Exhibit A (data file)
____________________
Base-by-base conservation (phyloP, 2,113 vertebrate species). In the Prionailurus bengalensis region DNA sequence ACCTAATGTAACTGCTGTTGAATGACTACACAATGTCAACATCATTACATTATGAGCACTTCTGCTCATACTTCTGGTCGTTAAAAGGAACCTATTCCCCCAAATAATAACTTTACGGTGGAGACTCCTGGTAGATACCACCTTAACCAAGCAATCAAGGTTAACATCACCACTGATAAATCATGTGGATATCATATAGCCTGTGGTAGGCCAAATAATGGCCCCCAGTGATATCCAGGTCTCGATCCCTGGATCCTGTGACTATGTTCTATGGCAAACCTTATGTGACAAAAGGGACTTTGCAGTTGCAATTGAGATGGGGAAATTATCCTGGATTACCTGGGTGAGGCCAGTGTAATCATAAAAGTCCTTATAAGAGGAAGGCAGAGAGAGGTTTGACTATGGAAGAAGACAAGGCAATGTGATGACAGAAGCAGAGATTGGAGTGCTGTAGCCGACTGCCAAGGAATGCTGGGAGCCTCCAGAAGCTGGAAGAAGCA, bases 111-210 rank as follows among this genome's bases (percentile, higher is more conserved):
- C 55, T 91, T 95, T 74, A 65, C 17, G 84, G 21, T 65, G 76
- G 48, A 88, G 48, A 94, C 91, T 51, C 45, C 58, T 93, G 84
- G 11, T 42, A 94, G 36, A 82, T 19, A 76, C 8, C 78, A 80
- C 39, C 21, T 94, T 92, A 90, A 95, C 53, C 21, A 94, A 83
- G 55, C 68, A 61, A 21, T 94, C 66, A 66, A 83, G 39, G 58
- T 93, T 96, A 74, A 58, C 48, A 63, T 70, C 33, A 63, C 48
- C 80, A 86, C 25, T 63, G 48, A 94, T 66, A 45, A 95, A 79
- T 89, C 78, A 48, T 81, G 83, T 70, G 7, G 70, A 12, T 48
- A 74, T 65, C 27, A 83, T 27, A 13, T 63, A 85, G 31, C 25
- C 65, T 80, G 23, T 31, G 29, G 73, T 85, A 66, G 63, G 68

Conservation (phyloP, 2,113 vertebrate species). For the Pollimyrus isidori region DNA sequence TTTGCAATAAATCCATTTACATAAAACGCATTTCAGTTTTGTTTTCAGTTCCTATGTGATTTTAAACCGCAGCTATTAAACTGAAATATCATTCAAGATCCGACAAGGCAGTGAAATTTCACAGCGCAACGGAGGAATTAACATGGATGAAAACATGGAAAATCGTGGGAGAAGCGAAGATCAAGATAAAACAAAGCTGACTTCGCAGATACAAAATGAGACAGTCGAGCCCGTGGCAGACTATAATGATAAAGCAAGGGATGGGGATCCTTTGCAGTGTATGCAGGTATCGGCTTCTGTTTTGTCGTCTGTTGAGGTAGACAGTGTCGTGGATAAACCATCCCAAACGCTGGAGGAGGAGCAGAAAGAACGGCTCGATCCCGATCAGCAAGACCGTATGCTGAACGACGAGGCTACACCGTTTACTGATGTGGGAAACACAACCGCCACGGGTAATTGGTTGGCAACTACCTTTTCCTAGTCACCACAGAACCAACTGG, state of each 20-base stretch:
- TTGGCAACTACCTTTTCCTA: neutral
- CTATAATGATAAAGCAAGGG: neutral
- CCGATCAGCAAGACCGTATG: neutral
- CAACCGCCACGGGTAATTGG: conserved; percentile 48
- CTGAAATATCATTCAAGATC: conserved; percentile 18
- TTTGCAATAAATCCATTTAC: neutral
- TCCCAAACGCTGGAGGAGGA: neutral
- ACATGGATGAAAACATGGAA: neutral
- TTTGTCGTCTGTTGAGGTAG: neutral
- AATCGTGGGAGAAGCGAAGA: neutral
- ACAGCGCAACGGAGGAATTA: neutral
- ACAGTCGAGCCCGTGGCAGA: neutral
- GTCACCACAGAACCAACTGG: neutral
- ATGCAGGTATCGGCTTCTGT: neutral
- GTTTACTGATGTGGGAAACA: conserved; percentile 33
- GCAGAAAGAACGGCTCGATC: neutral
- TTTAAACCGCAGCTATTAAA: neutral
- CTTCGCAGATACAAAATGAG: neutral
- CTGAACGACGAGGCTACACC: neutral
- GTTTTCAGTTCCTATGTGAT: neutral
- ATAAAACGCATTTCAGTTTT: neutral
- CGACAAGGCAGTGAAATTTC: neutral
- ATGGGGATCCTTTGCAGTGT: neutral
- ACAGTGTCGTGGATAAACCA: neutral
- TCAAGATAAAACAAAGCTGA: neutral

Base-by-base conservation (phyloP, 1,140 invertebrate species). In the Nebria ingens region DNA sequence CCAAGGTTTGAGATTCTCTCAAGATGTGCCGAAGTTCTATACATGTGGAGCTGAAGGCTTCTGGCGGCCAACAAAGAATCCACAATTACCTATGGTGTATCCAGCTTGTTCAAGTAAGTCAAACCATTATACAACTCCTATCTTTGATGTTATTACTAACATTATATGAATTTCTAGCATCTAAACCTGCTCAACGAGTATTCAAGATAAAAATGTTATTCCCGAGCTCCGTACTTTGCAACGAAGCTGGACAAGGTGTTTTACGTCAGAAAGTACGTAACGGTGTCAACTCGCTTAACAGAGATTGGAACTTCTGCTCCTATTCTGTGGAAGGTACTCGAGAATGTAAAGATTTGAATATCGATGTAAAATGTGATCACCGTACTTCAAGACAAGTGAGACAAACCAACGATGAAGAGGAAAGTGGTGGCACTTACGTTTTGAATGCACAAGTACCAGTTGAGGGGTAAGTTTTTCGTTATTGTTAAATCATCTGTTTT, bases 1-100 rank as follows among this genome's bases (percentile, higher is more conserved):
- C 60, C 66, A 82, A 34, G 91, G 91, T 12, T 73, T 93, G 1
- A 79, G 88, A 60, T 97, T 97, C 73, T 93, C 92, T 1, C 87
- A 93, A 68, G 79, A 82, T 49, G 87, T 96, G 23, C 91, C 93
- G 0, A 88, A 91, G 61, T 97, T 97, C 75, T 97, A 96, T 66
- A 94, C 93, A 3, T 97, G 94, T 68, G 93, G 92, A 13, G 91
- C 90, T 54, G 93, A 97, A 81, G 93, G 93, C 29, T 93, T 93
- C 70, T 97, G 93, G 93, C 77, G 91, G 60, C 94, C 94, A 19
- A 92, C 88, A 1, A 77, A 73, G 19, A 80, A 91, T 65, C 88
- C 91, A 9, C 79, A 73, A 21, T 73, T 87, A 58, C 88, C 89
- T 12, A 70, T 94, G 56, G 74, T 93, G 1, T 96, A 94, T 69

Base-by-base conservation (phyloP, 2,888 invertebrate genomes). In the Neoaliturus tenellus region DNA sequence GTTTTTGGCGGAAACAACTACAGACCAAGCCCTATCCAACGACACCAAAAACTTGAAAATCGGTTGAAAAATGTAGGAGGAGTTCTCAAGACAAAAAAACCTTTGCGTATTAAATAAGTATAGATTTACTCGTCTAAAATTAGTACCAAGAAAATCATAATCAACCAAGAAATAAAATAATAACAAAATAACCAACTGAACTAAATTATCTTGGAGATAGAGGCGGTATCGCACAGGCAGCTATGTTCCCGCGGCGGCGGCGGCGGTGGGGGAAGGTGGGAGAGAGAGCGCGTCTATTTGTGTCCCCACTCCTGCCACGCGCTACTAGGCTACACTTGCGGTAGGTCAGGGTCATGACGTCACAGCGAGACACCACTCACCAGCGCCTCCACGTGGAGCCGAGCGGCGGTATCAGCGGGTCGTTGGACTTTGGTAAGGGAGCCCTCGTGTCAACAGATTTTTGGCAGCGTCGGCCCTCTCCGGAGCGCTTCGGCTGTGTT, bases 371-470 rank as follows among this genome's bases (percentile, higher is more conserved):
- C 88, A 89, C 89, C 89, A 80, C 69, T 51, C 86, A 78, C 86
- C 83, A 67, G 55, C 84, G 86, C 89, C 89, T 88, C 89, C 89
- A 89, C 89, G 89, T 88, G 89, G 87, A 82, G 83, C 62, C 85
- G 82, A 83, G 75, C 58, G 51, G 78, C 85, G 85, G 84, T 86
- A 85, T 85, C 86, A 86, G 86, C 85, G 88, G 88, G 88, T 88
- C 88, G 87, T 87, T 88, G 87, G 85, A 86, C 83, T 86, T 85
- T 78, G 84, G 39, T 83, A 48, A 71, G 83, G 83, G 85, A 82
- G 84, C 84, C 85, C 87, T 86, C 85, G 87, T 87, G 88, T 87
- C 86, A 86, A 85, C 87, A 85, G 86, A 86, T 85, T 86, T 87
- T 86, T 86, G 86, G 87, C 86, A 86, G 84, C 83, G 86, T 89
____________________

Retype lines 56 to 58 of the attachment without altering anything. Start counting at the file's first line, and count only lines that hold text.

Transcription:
- T 78, G 84, G 39, T 83, A 48, A 71, G 83, G 83, G 85, A 82
- G 84, C 84, C 85, C 87, T 86, C 85, G 87, T 87, G 88, T 87
- C 86, A 86, A 85, C 87, A 85, G 86, A 86, T 85, T 86, T 87